The “cloud” may sound like a pretty amorphous word but for asset managers. But the recent recession, market volatility and regulatory requirements have made it pretty real.
With the Dodd-Frank Wall Street Reform Act, European Union mandates such as the Undertakings for Collective Investments in Transferable Securities, the European Market Infrastructure Regulation and the Alternative Investment Managers directives, asset managers will need to assume a greater compliance burden — one that will require additional recordkeeping resources.
They’ll, of course, be doing this with tighter budgets.
One way of doing so at a lower cost is through private cloud computing.
It’s a form of delivering technology services which provides users with on-demand access to a flexible pool of technology assets that includes services, applications, servers, networks and storage facilities. While its critics are still concerned about security risks, advocates say that it eliminates plenty of the cost involved with maintaining hardware and software on premises.
“Many of the resources in the operating environment are dedicated to a single firm, ensuring that the data never shares virtual space with another company,” says Michael Stoeckert, chief technology officer for SunGard’s Asset Arena unit, which offers portfolio management and other middle-office functions.
“The private cloud is pretty conducive to many middle and back office functions such as investment accounting, reporting, and risk metrics,” says Stoeckert.
So how is an asset manager to choose the best provider? Here is a brief checklist of the top six criteria.
Understand your Business: The private cloud provider has to understand not only how an asset manager works but the regulatory issues it faces. If they don’t they won’t be able to comply with any audits either from the Securities and Exchange Commission, Financial Services Authority, or other regulatory agencies. They also won’t be able to be up to snuff in complying with SAS 70 standards- that’s the top ranking of the securities processing industry.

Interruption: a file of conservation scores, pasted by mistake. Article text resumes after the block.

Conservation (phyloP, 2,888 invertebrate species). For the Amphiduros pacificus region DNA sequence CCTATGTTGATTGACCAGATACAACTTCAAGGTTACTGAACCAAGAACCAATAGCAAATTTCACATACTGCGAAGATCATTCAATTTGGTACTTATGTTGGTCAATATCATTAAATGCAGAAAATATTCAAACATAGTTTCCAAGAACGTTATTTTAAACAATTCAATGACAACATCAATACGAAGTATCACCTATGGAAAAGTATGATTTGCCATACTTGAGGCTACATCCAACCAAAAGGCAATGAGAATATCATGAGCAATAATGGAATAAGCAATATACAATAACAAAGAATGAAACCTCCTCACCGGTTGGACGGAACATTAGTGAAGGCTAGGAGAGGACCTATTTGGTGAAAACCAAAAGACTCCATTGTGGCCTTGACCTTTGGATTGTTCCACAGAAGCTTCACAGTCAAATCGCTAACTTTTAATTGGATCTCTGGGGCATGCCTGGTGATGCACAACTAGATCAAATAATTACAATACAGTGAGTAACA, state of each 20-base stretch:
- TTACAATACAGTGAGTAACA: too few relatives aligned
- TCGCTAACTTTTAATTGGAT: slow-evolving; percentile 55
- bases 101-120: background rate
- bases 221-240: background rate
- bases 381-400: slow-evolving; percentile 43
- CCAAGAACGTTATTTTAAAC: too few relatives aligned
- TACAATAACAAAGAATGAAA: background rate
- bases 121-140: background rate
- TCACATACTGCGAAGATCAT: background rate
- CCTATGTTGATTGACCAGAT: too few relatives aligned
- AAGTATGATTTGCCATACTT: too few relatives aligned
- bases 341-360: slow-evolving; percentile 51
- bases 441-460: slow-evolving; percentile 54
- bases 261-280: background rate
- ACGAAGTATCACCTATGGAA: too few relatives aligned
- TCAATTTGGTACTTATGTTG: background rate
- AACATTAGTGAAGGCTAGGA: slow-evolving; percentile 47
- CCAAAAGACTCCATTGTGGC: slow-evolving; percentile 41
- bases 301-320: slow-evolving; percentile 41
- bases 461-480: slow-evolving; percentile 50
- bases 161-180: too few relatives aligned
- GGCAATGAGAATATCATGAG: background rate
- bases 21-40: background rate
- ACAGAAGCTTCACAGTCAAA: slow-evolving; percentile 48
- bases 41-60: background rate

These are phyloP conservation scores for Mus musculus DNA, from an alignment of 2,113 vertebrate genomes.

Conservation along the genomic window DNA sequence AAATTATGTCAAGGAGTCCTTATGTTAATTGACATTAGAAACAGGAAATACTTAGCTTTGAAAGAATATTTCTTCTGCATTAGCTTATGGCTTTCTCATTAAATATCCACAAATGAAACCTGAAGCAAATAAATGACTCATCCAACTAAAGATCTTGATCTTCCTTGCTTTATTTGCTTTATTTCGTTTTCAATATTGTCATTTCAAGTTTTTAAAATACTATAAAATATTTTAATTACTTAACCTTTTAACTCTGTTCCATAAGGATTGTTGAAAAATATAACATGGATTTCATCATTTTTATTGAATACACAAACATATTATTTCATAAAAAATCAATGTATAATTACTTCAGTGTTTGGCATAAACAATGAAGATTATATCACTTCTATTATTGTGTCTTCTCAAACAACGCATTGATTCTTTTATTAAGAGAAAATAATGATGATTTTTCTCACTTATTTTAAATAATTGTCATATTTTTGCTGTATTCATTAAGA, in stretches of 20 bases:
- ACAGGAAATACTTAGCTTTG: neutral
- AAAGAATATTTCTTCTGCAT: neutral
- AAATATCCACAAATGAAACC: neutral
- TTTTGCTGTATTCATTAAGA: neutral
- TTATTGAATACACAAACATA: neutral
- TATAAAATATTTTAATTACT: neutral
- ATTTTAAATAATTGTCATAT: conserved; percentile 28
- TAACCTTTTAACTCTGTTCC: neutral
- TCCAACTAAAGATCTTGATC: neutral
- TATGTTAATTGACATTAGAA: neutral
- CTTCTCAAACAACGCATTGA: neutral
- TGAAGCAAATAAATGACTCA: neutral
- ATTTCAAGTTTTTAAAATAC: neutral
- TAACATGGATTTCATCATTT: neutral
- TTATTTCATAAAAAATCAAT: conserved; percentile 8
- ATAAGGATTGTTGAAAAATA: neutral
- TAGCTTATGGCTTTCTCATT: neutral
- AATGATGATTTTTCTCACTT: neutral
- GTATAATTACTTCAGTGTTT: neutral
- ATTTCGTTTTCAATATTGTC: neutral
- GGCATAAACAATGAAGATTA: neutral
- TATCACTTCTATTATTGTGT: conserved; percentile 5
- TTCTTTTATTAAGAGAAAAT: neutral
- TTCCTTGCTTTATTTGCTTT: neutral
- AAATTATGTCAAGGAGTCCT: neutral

Full control: Many private cloud providers claim they do all the work but they outsource parts of the business – namely control of the data center—to other providers. “Such a scenario could cause plenty of problems should there be any computer glitches by the ultimate data center operator,” says Stoeckert. If the data center operator is in an offshore market it may also be quite difficult to gain physical access and may not meet the privacy requirement of the nations in which the fund managers do business.
Financial Soundness: Securities firms often speak of minimizing counterparty risk. If your partner isn’t financially solid there is a likelihood you will find yourself tracking down where your collateral and funds are located if it goes bankrupt. In the case of a cloud provider, you will be looking for where your data is. Warning sign: A deal that’s too good to be true. If the private cloud provider is charging far less than any of its competitors for the same service chances are it could be willing to incur a short term financial loss just to gain market share.
Automated Upgrades: If an application or service running on a private cloud needs to be upgraded, a fund manager can’t wait for several months until the cloud provider makes an upgrade to the underlying operating system. “If multiple applications are run on the same operating system – such as Linux, Unix or Microsoft – the cloud provider should be able to make the necessary adjustments to apply to only a particular application,” says Stoeckert.
Scalability: It’s important for the cloud provider to be able to adapt quickly to increased – or decreased capacity and charge accordingly. Case in point: an asset manager purchases another fund management shop and automatically doubles the size of its book of business. It needs to be able to ensure that all the applications which run on the private cloud can be adapted to the additional workload immediately. It also needs to ensure that should the asset manager have to scale down – reduce the value of assets or number of applications operated in the cloud that it can also do so quickly. And it won’t be stuck paying the higher fee for the duration of the contract.
Security: It’s the one criterion that no fund manager can afford to overlook. Stoeckert’s advice: Always pick a long-established provider which offers sound encryption, intrusion detection and prevention, establishes policy controls for access and easy ability to monitor.
This column originally appeared at Securities Technology Monitor.
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